#1: Each ad should be consistent and labeled with “Advertisement.” HowStuffWorks.com is risking to get banned by Google AdSense / Ad Exchange for ad placement violations. All it would take is an influx of accidental clicks.
#2: This organic content widget is in prime potential ad real estate. While this is not a bad strategy because it promotes good user experience and boosts engagement via another social platform, it’s important for the decision makers to know the opportunity cost of this space. To do this, the HowStuffWorks should run an A/B test:
A: Current page with the organic sound content widget
B: A DFP flex ad unit (728×90, 300×250, 970×250, 970×90)
The publisher should measure the page and session RPMs rather than just the ad RPM of that one ad unit. Adding a new ad unit affects the ad RPMs of the other ad units and the average pages per session. Therefore, running a more holistic measure such as the page and session RPMs will give HowStuffWorks an idea of how much ad revenue they are forfeiting by running this widget instead.
#3: This ad placement has the full width of the column available but is only running a 728×90. Instead, HowStuffWorks.com should be running a DFP flex ad unit that includes these ad sizes: 728×90, 300×250, 970×250, 970×90. That will enable more advertiser demand and will increase ad RPMs for that particular ad placement.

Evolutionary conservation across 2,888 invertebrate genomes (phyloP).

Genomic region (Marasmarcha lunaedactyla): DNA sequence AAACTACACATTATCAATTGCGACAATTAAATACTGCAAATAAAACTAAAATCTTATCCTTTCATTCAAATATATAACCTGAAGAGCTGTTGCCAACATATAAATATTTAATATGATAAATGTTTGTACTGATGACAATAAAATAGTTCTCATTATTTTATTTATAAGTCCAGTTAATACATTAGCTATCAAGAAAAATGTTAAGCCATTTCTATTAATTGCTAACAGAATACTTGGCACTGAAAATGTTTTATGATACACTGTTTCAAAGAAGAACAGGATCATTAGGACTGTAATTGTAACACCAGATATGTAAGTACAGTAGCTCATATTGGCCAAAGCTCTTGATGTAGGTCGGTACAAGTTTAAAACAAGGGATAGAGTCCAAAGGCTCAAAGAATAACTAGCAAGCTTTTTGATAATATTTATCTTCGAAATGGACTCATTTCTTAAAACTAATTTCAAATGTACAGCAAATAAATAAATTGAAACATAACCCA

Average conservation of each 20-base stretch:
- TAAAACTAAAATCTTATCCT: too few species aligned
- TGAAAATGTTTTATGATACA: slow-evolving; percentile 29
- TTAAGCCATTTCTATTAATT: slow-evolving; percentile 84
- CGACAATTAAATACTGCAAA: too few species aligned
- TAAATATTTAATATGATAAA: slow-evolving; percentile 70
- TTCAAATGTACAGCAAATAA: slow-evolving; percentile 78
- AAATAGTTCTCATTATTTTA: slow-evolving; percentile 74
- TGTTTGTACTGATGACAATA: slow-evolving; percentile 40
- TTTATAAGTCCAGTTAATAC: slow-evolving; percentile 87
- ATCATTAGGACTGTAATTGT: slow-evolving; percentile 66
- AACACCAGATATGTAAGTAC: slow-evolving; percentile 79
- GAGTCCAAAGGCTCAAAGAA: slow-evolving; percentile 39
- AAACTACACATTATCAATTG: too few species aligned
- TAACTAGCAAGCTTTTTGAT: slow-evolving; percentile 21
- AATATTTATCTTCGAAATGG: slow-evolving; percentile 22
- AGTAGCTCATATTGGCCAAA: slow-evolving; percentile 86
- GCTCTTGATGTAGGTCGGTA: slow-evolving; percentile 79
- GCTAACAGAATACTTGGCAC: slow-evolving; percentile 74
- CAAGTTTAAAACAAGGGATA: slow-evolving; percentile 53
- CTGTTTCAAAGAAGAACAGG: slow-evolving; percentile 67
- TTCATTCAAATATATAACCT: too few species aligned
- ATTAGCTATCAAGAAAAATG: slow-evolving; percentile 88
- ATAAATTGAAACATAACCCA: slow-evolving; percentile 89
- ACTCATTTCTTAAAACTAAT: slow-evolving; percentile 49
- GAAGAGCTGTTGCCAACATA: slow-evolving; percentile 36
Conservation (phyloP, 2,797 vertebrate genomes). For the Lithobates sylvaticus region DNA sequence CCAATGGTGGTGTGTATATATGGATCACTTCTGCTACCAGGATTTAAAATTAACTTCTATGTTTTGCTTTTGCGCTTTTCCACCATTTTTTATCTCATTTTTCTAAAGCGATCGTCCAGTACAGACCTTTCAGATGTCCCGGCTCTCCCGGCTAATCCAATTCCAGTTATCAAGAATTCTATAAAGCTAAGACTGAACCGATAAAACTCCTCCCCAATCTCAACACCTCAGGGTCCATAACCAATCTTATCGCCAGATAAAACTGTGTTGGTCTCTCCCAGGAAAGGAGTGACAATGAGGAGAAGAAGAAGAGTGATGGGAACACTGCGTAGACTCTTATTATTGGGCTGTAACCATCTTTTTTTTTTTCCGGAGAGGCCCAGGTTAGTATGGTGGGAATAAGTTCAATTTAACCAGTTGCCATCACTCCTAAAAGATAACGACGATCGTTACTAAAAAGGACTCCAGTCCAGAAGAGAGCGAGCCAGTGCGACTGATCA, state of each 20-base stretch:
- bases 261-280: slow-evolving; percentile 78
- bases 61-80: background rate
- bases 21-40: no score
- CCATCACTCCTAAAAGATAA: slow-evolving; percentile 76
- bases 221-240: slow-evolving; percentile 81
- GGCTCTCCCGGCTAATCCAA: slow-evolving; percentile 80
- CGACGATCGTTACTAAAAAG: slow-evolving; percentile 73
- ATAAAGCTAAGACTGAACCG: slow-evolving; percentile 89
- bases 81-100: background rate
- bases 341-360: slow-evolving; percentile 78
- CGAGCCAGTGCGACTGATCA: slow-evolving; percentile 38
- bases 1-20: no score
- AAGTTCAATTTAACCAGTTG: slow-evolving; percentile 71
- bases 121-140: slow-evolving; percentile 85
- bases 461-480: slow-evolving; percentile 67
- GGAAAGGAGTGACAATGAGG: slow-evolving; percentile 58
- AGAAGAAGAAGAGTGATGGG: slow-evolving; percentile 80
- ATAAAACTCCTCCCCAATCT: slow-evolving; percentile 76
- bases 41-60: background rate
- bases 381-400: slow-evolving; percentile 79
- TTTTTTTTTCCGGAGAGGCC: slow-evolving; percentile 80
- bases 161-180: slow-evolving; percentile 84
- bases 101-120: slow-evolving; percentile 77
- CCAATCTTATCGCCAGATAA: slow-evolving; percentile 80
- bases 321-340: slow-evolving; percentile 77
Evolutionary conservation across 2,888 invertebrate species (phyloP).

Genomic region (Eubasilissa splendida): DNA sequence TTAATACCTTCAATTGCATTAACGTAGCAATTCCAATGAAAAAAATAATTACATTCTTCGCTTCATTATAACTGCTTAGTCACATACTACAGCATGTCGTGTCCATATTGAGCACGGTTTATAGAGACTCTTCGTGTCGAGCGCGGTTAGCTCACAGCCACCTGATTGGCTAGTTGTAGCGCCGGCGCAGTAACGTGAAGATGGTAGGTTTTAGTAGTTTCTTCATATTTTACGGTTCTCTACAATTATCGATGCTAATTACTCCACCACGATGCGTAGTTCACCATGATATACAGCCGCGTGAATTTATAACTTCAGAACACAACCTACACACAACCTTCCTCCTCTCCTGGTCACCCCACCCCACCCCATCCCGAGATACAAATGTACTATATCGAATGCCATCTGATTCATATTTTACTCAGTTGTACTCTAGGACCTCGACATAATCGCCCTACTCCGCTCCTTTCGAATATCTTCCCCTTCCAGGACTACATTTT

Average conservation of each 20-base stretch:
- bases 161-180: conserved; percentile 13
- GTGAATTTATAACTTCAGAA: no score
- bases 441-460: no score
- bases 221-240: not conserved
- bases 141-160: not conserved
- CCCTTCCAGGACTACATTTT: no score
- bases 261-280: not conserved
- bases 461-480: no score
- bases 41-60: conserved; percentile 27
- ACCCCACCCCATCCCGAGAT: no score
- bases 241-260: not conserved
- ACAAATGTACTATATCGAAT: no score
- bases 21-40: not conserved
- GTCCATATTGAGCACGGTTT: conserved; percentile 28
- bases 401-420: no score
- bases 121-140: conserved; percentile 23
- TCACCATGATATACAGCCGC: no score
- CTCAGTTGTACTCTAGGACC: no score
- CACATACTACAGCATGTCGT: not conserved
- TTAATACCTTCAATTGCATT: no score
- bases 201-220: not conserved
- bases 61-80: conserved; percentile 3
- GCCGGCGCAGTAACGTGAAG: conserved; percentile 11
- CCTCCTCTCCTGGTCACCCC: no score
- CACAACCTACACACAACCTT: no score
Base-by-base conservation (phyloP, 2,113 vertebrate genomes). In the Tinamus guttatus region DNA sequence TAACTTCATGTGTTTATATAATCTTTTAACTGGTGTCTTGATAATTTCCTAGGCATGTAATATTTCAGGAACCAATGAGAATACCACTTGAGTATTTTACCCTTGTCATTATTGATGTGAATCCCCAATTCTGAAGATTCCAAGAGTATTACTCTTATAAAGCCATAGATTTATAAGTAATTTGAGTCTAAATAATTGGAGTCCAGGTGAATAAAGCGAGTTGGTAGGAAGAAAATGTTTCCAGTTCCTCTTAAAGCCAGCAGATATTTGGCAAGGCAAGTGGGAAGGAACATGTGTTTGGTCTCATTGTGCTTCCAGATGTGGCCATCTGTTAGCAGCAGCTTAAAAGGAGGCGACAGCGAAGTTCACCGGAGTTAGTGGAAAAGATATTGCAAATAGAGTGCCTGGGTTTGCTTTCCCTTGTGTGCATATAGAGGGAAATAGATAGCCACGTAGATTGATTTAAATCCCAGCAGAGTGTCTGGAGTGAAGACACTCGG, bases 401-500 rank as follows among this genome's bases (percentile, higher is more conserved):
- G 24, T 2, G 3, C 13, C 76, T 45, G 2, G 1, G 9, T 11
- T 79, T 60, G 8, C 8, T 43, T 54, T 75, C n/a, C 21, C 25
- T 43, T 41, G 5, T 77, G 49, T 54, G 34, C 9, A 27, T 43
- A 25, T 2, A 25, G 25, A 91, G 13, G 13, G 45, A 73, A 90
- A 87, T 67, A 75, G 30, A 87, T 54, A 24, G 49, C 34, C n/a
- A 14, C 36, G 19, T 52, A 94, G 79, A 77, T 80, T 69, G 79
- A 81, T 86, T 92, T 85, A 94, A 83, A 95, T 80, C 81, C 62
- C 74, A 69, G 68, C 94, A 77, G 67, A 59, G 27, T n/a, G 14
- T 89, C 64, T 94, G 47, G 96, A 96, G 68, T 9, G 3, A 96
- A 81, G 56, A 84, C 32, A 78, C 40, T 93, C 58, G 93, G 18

#4: Great job using key-value pairs to your advantage HowStuffWorks! Keyword (KW) is an excellent use of key-value pairs to make the targeting even more granular on-site. This is quite useful for offering something unique to direct advertisers and can be very useful for programmatic ad optimization.
#5: Although it is known that the HeaderBid Expert app timing stats are inaccurate, these time stats look quite fast. The sample size is small, but on the first inspection, it appears that HowStuffWorks has done a great job on setting up their site, DFP, and header bidding in an efficient way while having strong page performance.
This app detects these ad networks via live code that also comes from managed demand. While there may be more ad networks running within DFP, we recommend running the following ad networks:
#6: This is an excellent example of a well-organized DFP setup and logical name convention. Well done HowStuffWorks.com!
#7: Refresh ads can be a good source of additional revenue but need to be communicated to all demand partners, or there could be trouble. Make sure to declare all AdX ad tags that get refreshed and to let each ad rep know. We have seen ad networks revoke ad revenues because their advertisers refuse to pay for refresh ads.
As with our previous programmatic ad deep dives, this inspection serves as a reminder to all publishers that most of the time there is room for improvements in ad performance and revenue generation.
If you’d like a similar programmatic inspection done on your website property be sure to sign up for a free consultation here.